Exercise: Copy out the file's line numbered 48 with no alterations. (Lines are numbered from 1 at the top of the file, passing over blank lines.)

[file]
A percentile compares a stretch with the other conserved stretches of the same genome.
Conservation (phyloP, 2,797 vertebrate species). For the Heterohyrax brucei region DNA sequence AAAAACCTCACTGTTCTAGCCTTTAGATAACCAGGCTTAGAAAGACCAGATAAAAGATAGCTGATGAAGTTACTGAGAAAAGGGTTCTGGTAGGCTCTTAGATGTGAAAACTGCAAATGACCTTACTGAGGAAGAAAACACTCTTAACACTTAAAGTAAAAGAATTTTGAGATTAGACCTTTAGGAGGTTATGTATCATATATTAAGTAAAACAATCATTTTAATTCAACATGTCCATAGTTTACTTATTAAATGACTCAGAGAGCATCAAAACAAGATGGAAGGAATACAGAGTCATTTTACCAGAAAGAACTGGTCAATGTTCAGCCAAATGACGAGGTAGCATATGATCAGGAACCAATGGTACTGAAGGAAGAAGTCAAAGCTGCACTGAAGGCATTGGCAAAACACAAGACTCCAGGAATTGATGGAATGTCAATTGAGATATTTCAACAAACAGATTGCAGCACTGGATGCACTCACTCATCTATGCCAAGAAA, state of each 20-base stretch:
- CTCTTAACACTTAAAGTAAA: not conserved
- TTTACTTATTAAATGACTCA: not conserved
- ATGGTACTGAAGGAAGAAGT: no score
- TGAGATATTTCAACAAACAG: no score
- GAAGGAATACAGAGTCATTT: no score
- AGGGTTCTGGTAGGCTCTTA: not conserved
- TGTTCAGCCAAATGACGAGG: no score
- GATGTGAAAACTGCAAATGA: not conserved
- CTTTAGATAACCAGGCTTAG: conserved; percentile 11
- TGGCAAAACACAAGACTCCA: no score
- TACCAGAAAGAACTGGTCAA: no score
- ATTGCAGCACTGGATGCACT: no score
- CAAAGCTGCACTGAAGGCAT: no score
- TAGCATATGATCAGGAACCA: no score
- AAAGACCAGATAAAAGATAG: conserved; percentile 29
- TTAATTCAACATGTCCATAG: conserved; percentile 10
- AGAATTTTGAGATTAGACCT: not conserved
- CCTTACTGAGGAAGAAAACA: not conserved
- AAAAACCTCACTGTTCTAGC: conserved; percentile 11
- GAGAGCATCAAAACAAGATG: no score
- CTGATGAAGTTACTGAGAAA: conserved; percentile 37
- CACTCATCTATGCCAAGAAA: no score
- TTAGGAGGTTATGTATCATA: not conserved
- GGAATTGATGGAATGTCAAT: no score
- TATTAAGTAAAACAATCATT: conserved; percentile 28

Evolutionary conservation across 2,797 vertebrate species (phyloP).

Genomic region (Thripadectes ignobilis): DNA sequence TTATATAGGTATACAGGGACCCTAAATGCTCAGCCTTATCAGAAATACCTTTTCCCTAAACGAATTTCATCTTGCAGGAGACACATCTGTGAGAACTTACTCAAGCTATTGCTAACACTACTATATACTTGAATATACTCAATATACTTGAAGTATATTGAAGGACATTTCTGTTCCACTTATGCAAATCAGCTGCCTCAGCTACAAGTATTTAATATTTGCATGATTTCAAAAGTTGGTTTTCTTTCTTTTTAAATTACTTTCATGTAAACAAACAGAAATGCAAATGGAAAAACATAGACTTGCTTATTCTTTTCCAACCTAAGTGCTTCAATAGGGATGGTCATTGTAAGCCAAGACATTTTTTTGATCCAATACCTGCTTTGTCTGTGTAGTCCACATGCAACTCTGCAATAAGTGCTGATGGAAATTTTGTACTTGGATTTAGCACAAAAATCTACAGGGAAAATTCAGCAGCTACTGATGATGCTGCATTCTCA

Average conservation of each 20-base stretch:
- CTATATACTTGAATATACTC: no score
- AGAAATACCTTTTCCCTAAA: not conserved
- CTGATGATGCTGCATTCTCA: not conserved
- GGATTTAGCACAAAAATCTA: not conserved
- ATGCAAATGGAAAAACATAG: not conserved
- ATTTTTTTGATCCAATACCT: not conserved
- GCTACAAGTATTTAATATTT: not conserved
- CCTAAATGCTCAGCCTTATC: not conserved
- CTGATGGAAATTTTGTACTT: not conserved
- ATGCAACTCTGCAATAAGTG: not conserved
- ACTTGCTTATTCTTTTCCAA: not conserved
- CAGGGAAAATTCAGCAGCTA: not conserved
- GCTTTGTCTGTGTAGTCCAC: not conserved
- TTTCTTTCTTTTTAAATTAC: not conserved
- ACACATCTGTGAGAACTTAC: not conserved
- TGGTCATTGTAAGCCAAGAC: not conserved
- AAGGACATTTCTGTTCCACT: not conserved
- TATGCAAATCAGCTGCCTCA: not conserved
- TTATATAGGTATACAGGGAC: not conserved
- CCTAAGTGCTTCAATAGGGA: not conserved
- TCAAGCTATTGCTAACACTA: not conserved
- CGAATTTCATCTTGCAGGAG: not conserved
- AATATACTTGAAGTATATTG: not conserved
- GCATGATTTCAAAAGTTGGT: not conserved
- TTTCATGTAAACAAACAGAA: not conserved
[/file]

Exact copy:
- TATGCAAATCAGCTGCCTCA: not conserved